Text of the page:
While law might offer some benefits for some victims of some crimes in some jurisdictions, however, our overall argument is that these must be supplemented by a multitude of non-legislative responses in order to truly make a difference. In this final section of the book, therefore, we return to the two harsh, legislative realities detailed in Chapter 1. First, that criminal law – by its very nature – does not make a good ally for victims of any crimes. And, second, that the special features of online environments present yet another set of obstacles to the prosecution of those who have committed cybercrimes (these relating to jurisdictional issues, the identification of offenders, and the high standards of proof required to secure criminal convictions).
While we do acknowledge that the legislative odds are stacked against the victims of cybercrime, we also explain why this does not mean we should give up in despair. Specifically, we outline a non-legislative approach which shifts the focus away from the slow-moving mechanisms and blunt instrumentality of the criminal justice system, and towards a focus on – among other strategies – designing technology in a way that ‘nudges’ people towards better behaviour online.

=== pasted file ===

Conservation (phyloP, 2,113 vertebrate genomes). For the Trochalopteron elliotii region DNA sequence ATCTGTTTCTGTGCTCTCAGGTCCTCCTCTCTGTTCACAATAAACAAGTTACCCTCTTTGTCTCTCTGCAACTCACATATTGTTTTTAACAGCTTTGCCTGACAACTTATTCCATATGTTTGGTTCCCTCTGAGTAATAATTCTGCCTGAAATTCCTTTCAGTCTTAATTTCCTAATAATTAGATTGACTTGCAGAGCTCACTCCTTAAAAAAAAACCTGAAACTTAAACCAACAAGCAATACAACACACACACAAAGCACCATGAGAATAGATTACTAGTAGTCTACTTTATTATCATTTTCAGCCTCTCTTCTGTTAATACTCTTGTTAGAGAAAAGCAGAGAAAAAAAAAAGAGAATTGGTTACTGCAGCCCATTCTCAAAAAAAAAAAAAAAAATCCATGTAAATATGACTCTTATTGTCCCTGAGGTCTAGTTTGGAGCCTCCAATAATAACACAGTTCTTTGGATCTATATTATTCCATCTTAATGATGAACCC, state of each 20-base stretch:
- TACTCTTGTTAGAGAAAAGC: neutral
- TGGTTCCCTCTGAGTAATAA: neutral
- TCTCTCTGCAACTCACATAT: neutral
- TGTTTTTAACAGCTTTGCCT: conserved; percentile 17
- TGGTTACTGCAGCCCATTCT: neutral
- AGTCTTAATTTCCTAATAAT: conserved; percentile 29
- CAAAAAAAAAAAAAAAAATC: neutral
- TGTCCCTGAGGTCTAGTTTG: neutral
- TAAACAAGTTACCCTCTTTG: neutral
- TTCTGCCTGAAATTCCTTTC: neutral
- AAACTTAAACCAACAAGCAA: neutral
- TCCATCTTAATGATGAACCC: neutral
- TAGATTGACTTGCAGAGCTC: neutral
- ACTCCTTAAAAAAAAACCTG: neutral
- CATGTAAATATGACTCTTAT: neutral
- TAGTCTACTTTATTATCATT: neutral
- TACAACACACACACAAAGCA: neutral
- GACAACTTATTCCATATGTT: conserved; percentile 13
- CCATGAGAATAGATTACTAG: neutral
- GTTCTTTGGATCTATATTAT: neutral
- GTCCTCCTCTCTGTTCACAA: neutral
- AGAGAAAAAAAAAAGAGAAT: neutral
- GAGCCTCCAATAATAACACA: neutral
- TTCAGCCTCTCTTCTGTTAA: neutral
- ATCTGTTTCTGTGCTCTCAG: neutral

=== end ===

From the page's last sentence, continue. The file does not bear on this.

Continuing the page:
In a nut shell, our proposal is that criminologists, social scientists, and ethicists work alongside engineers and technology experts in designing, deploying, testing, and engaging in the ongoing re-evaluation of information communication technologies so as to produce better ‘moral technologies’ – that is, devices, platforms, and systems that encourage ethical conduct and provide fewer opportunities for unethical behaviour. Such approaches are guided by work in political philosophy, philosophy of technology, and ethics of technology, and have a number of advantages. Unlike changes in criminal law, for instance, technological interventions can be devised and implemented swiftly. Technology-based approaches are also unconstrained by state borders which greatly inhibit legislative responses. As such, rather than being a runner-up or second-best to legislative responses, we argue that such approaches are as or even more important than legal responses for assisting the victims of cybercrime in a timely, sensitive, and effective manner. Further, they are approaches which are likely to be extremely useful for many other social problems stemming from technological innovation.